(WASHINGTON, D.C.) - A bipartisan letter today signed by over 100 U.S. Representatives evenly split among Republicans and Democrats emphasized that problems being experienced by American small businesses navigating government assistance amid the economic downturn caused by the COVID-19 pandemic go well beyond funding for the Paycheck Protection Program (PPP).

Congressman Jamie Raskin (MD-08) signed the letter, led by Rep. Bradley Byrne (R-AL) and signed by 50+ Republicans, including the Ranking Member of the House Committee on Energy and Commerce, which sought funding and improvements for another key program supporting small businesses: Economic Injury Disaster Loans (EIDL).

The Members wrote:

“As you are aware, millions of small business owners are waiting for a response from the SBA regarding EIDL loans and applications for a CARES Act grant.  Based upon the CARES Act’s requirement that these grants be distributed within three days, many small business owners have been confused and frustrated regarding the status of their loan and grant application.

“The guidance from the SBA to our offices has been that we should direct constituents to contact the SBA for these inquiries; however, we have received reports of long wait times and unsatisfactory answers regarding loan status when inquiries are placed. Many of our constituents have struggled to even determine if their loan application has been received...

“We are also greatly concerned regarding reports of severe oversubscription of the EIDL program.  Given the average request of a $200,000 loan and a $10,000 grant, many small businesses simply cannot weather the COVID-19 crisis if initial distributions are limited to as little as $15,000 for loans and grants are rationed by number of employees. For that reason, we would strongly back an appropriations request by the Administration to allow the EIDL program to meet the average demand of requests received.

“…We are concerned that many small businesses cannot wait much longer to receive EIDL funds from the federal government. Many of these businesses and other organizations need EIDL funds to supplement their Paycheck Protection Program (PPP) loan, are not good candidates for the PPP due to its requirements or are not eligible for that program at all.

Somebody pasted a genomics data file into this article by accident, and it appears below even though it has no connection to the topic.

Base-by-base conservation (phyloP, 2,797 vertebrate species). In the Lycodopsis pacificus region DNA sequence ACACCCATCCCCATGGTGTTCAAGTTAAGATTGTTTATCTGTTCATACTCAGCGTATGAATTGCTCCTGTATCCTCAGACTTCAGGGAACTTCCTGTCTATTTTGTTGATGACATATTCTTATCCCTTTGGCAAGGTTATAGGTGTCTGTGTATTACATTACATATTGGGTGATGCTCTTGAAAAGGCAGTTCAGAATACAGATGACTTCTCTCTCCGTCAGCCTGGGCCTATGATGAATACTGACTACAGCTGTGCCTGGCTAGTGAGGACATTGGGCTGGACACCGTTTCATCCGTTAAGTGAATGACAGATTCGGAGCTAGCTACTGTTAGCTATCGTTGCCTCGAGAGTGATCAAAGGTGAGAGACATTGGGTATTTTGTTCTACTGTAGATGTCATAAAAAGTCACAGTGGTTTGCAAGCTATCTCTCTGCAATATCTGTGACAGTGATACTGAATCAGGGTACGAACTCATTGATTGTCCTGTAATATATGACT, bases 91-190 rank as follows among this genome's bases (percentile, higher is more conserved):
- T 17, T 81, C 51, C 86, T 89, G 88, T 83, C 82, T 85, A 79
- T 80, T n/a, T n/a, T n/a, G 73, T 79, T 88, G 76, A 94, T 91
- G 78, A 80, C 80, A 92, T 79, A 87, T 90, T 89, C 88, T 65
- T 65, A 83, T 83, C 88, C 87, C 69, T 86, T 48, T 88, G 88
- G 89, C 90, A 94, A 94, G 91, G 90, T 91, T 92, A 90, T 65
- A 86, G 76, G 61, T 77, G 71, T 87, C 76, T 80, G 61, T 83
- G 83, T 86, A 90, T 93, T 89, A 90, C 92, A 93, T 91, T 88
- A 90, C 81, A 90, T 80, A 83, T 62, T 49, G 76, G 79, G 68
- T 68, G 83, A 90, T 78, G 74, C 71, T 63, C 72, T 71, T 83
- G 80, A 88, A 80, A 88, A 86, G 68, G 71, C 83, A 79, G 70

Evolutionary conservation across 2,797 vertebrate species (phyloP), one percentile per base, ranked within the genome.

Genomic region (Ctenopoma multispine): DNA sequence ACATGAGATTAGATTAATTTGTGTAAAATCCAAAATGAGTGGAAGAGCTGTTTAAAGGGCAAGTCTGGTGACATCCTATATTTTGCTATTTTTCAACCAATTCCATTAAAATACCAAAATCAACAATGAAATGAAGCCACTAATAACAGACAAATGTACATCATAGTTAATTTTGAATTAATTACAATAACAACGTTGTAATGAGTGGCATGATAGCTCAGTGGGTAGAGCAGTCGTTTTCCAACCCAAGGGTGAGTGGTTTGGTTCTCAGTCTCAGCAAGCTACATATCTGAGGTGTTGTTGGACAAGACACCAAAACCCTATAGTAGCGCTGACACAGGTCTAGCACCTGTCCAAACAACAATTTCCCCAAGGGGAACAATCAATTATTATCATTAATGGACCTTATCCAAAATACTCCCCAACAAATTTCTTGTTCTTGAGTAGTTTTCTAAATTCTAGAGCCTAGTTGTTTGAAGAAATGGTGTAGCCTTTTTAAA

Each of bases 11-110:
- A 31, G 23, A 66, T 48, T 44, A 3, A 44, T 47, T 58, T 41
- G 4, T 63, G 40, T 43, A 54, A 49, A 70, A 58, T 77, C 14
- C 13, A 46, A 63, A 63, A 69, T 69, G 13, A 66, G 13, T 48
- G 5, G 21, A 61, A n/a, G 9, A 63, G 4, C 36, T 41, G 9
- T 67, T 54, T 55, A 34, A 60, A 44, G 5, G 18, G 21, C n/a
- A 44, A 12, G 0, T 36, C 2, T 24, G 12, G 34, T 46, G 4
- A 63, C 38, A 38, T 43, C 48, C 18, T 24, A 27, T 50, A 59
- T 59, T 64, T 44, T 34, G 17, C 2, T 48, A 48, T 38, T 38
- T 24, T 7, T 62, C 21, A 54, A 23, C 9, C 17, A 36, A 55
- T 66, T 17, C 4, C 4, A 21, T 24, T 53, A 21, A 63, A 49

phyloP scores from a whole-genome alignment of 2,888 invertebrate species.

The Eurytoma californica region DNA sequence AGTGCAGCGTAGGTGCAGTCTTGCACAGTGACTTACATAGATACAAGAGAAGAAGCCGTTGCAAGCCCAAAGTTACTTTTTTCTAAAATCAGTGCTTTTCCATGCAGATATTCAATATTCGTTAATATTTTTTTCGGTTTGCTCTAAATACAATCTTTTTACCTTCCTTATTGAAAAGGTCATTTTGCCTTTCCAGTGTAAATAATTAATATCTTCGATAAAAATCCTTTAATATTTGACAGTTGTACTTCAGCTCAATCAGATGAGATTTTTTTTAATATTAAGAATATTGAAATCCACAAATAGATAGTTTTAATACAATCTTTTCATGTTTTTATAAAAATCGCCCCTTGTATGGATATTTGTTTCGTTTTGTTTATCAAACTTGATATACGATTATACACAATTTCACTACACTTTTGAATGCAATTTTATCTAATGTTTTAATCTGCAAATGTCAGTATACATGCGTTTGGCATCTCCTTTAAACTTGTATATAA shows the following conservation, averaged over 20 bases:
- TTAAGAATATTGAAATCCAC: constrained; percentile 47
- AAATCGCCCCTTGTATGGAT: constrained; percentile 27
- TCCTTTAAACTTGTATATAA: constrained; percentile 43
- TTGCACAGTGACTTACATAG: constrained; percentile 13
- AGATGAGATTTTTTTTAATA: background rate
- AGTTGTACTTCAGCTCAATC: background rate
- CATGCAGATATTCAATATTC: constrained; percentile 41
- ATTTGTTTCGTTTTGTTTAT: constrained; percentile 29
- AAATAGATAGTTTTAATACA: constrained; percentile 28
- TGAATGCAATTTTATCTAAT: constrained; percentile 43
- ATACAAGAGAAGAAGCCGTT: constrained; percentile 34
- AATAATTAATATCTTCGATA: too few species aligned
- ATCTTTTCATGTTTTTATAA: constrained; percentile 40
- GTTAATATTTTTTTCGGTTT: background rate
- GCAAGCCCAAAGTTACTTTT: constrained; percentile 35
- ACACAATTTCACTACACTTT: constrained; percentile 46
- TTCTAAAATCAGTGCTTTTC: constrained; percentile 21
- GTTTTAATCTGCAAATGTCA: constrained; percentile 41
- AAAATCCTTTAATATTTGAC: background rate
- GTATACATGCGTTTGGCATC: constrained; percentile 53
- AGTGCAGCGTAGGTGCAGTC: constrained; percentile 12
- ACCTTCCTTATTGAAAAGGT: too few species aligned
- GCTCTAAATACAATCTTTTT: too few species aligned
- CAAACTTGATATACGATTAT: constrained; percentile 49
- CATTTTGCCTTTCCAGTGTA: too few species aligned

Members of Congress have been told by the Small Business Administration that the bulk of EIDL loans, intended to help small businesses impacted by disasters including the pandemic, have been limited to $15,000 each, a grossly insufficient amount of money compared to many businesses’ needs, because the “overwhelmed” program is “getting low on funds.” Many if not most businesses which applied for loans have not received any money yet.

Despite the bipartisan agreement on the need to fix and fund the EIDL program, however, the Senate Republican proposal advanced by Majority Leader Mitch McConnell does not address EIDL at all and contains no money for the beleaguered program. McConnell, who went so far as to claim that PPP was “the only part of [the CARES Act] that is currently at risk of running out of money,” apparently remains unaware of the budgetary and administrative woes afflicting EIDL.

The legislative proposal put forward by House and Senate Democrats would direct billions to both EIDL and the Paycheck Protection Program, while also making policy fixes to both EIDL and PPP to streamline the loan processes for small businesses. Technical and administrative problems have prevented most small businesses approved for loans from receiving money so far through the Paycheck Protection Program.

The Democratic proposal also directs funds towards hospitals and state and local governments, which despite being on the front lines of fighting the pandemic, have already been forced to lay off workers as the burgeoning economic downturn crushes their budgets.